Every single time I have experienced a so-called “setback,” it has really been an opportunity in disguise. Sure, the road got a little bit bumpy at times. But because I focused on making whatever shifts, changes or upgrades were needed to avoid the same issue in the future, I was able to turn every single one into a huge growth opportunity that made my life exponentially better going forward.
—Justin Faerman, Conscious Lifestyle Magazine
9. See the big picture.
Focus on the things you can control because wasting time on things you can’t will exhaust you. Decide which aspects of the problem you have control over and devise a clear plan for your next step, considering what resources you have available to fix it. Focusing on what you can change will make you feel empowered when approaching the situation, giving you the confidence you need to overcome the problem.
10. Manage expectations.
Stress is typically caused by misaligned expectations. We were expecting one outcome in our minds, but something completely different occurred in reality. If we let go of expectations in our minds, then we will experience less stress, especially when it’s not within our control.
—Jean Ginzburg, JeanGinzburg.com
11. Respond rather than react.
When dealing with setbacks, it’s important to maintain perspective. I remind myself to respond rather than react to the issue at hand, because the way I respond is 100% within my control. By looking at a problem rationally, I can develop ideas on how to overcome or move forward from here. Perhaps something did not go the way I planned—that simply means that I need to find another way.
—Stephen Beach, Craft Impact Marketing
12. Create a plan to manage stress at work.
To operate most efficiently, you need to take care of yourself by taking breaks and vacations, exercising, getting enough rest and maintaining a balanced diet. Taking care of yourself will help you focus on what you can and can’t control. Also, remove unhealthy coping skills, like complaining, and remind yourself to meet friends or do a favorite activity when your stress levels are high.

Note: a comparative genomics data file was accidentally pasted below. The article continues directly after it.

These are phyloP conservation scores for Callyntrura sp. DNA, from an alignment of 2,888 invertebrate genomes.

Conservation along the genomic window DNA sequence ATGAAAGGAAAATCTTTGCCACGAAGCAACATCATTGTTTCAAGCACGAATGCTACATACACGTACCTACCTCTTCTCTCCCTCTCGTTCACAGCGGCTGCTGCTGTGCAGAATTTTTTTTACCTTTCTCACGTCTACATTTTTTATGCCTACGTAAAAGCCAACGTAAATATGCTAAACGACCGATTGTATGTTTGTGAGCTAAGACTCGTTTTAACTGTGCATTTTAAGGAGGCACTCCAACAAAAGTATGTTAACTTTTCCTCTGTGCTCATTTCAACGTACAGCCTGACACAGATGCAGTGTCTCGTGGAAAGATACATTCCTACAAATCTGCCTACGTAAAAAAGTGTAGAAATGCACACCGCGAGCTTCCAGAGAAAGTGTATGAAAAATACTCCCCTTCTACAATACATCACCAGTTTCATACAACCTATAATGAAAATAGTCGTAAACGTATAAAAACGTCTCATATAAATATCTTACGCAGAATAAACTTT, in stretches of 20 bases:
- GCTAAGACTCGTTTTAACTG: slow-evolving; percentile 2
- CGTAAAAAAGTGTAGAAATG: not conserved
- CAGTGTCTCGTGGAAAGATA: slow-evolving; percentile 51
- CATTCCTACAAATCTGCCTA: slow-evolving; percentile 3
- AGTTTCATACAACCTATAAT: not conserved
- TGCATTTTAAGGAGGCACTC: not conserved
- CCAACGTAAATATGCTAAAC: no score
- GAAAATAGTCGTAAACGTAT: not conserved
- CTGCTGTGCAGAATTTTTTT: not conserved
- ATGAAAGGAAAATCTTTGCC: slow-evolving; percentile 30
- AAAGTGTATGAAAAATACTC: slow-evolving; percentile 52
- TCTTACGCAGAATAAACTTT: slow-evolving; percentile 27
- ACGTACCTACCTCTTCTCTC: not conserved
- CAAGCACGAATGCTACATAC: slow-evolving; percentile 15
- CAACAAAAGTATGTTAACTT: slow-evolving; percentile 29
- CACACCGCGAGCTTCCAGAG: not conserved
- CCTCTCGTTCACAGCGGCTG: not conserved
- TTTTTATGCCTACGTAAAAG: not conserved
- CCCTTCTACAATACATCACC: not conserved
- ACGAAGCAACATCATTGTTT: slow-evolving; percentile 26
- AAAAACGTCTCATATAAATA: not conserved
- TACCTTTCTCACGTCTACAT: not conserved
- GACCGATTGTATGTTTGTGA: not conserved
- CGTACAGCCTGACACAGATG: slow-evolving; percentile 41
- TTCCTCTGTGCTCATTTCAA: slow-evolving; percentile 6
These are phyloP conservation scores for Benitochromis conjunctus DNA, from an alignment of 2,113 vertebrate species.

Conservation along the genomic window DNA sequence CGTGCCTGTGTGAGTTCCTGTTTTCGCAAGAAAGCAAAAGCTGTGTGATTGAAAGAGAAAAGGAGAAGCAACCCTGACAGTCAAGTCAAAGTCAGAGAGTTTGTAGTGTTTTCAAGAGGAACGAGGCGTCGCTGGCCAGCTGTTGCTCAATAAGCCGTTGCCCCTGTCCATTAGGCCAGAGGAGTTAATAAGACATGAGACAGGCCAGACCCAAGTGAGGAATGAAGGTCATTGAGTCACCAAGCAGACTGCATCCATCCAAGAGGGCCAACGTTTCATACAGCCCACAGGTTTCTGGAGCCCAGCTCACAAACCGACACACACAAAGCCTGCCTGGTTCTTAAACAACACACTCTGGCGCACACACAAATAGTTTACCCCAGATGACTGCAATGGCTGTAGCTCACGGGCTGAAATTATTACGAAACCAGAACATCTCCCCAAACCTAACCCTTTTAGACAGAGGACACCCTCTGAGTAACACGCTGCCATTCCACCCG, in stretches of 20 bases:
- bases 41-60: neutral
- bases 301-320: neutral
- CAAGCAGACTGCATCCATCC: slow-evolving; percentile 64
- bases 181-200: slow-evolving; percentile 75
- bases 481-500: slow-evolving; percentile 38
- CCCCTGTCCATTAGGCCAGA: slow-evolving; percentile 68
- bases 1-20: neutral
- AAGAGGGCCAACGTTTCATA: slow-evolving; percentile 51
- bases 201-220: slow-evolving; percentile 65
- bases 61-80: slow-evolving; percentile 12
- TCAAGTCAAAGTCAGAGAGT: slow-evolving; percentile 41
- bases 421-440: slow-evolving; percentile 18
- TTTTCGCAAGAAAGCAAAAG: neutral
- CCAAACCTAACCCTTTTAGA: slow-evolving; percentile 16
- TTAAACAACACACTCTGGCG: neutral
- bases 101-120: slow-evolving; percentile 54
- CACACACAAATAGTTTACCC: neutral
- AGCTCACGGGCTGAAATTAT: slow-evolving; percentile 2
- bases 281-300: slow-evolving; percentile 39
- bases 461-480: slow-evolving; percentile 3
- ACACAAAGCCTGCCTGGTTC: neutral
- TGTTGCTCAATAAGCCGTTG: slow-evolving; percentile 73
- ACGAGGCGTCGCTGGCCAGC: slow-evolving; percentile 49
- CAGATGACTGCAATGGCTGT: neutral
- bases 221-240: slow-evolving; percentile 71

—Blair Thomas, eMerchantBroker
13. Have faith.
As an entrepreneur with bipolar and generalized anxiety disorder, I know all about stress and setbacks. My strategy is simple but hard: cast my cares upon God. He has broad shoulders. It may not be popular to say, but I trust in him. We take care of our physical selves with diet, sleep and exercise, but we also need to take care of our spiritual selves with faith, prayer and fellowship.
14. Meditate to let go of stress, then move on.
Meditation has become part of my daily routine. It allows me to acknowledge all of the stressors that come with being a CEO, while keeping myself sane and healthy. Taking that time each day to breathe and note stressful points in my day allows me to move forward with a clear head and motivated mindset to get the job done.
—Stanley Meytin, True Film Production
This article was published in April 2019 and has been updated. Photo by Prostock-studio/Shutterstock
Young Entrepreneur Council (YEC) is an invite-only organization comprised of the world’s most promising young entrepreneurs. In partnership with Citi, YEC recently launched BusinessCollective, a free virtual mentorship program that helps millions of entrepreneurs start and grow businesses.